The origins of the non-royal dukes in the British peerage divide nicely into Tudor looters, Royal bastards, opportunist generals, territorial, metropolitan or Scottish magnates. Lloyd George said that a duke, fully equipped, cost more than a dreadnought to maintain and with their palaces, possessions and retinues, they are nearly all splendid. Some of them are, of course, now poor; some of them have great wealth; some of them hit every headline and others are obscure. But within each duchy, Brian Masters tells the story of quaint grandees determined to survive. The Dukes is an essential guide that provides vital biographical information and explores the history of the dukes in unprecedented depth. This revised edition includes new information which was not available on first publication, and brings up to date the accounts of families whose titles have passed to a subsequent generation in the intervening years.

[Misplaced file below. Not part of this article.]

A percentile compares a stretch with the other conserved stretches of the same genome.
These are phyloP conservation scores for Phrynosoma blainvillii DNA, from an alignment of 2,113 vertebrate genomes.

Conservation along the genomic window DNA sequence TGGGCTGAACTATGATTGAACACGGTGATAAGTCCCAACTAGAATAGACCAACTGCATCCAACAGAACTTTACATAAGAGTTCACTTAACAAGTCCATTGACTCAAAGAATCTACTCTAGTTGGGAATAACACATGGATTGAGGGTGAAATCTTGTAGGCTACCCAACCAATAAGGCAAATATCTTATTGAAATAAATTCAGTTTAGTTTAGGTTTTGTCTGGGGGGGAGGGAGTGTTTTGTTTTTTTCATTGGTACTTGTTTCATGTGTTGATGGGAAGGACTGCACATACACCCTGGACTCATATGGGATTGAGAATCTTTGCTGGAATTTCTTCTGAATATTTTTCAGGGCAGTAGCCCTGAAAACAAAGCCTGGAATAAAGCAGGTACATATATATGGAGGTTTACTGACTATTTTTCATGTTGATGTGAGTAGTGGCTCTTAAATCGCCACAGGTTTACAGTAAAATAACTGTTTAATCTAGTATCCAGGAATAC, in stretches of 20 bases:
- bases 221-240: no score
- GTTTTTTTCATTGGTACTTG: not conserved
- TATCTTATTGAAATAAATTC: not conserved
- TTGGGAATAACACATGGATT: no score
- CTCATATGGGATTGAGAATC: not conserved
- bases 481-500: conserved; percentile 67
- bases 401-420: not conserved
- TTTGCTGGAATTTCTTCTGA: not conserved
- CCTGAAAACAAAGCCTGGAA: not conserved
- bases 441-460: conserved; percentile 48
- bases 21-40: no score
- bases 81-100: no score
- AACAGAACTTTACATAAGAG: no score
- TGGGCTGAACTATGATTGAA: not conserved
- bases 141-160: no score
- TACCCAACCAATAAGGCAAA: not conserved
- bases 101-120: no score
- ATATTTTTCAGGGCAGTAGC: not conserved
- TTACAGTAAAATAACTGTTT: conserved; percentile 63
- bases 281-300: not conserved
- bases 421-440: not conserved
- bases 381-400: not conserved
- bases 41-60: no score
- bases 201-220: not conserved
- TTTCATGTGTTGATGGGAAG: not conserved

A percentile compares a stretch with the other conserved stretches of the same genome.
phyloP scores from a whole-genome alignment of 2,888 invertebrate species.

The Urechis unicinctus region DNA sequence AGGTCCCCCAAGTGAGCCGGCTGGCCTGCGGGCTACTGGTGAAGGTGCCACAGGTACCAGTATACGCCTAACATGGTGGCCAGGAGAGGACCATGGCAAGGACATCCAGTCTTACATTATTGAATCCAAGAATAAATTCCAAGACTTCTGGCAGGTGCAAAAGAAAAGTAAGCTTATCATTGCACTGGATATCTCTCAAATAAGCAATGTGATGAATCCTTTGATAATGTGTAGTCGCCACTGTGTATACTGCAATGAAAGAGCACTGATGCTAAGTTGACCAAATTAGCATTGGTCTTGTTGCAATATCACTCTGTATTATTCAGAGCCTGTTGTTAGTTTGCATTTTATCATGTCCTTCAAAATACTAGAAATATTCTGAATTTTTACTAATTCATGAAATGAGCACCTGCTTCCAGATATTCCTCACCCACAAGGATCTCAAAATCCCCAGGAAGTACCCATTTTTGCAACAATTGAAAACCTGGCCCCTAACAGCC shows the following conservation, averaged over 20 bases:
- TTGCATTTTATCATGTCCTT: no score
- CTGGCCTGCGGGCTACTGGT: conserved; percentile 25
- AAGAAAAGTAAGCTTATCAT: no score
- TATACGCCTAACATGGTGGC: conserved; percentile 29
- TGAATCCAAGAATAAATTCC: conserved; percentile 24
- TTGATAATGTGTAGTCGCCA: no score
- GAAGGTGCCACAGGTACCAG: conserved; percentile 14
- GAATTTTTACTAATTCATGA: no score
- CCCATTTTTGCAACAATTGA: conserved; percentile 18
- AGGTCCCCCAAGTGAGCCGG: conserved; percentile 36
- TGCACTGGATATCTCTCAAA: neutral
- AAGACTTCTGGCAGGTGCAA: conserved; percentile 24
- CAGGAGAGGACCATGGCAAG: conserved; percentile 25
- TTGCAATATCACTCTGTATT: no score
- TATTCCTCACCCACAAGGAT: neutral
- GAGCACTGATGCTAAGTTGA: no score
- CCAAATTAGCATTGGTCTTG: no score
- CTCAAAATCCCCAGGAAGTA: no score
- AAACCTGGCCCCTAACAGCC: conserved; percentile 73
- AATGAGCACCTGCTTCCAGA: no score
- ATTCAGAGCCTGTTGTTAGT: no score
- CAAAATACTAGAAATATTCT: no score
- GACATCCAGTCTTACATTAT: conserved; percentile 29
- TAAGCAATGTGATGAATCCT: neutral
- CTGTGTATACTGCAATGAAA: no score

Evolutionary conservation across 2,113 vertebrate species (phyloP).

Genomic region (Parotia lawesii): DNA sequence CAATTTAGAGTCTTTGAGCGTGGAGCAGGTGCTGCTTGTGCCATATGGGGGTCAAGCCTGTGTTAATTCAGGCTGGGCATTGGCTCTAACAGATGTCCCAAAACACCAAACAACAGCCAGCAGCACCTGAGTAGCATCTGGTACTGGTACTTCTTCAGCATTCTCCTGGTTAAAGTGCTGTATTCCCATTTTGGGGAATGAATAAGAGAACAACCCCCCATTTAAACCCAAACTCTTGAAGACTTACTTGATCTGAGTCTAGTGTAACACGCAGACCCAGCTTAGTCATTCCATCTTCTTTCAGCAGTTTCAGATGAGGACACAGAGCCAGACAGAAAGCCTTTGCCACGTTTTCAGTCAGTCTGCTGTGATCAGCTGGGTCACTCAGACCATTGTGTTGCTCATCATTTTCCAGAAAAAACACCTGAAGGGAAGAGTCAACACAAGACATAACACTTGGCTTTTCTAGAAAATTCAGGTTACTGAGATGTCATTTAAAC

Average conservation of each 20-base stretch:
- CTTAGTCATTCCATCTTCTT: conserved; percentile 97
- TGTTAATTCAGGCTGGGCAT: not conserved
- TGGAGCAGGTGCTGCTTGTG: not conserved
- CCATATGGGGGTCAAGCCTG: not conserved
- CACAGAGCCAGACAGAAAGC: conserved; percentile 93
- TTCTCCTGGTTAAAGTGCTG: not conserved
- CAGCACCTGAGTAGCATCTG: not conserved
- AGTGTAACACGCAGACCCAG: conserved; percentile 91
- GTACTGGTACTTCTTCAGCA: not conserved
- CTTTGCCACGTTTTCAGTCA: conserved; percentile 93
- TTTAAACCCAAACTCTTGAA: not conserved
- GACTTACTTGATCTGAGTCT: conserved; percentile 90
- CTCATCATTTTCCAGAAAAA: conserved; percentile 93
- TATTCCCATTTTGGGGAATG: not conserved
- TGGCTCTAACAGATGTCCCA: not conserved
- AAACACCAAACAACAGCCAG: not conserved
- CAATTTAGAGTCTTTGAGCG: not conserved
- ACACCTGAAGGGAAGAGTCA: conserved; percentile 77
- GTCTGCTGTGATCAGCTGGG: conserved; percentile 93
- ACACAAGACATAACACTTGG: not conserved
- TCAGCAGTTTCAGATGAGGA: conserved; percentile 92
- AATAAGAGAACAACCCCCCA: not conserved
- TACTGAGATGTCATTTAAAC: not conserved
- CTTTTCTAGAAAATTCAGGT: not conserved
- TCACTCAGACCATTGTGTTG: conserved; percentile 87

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(234mm x 153mm x 30mm)
Publisher: Vintage Publishing
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Author Biography - Brian Masters
Brian Masters has written on a wide range of subjects, from dukes to gorillas to murderers. His account of the addictive killer Dennis Nilsen, Killing for Company, won the Gold Dagger Award in 1985, and he followed this with studies of Jeffrey Dahmer and Rosemary West. In between, there were biographies of John Aspinall, Georgina Duchess of Devonshire, Marie Corelli, and E. F. Benson, as well as a book on India and a celebration of Great Hostesses (such as Cunard and Colefax). His book on moral philosophy was entitled The Evil That Men Do. He also published his own memoirs, Getting Personal, in 2002.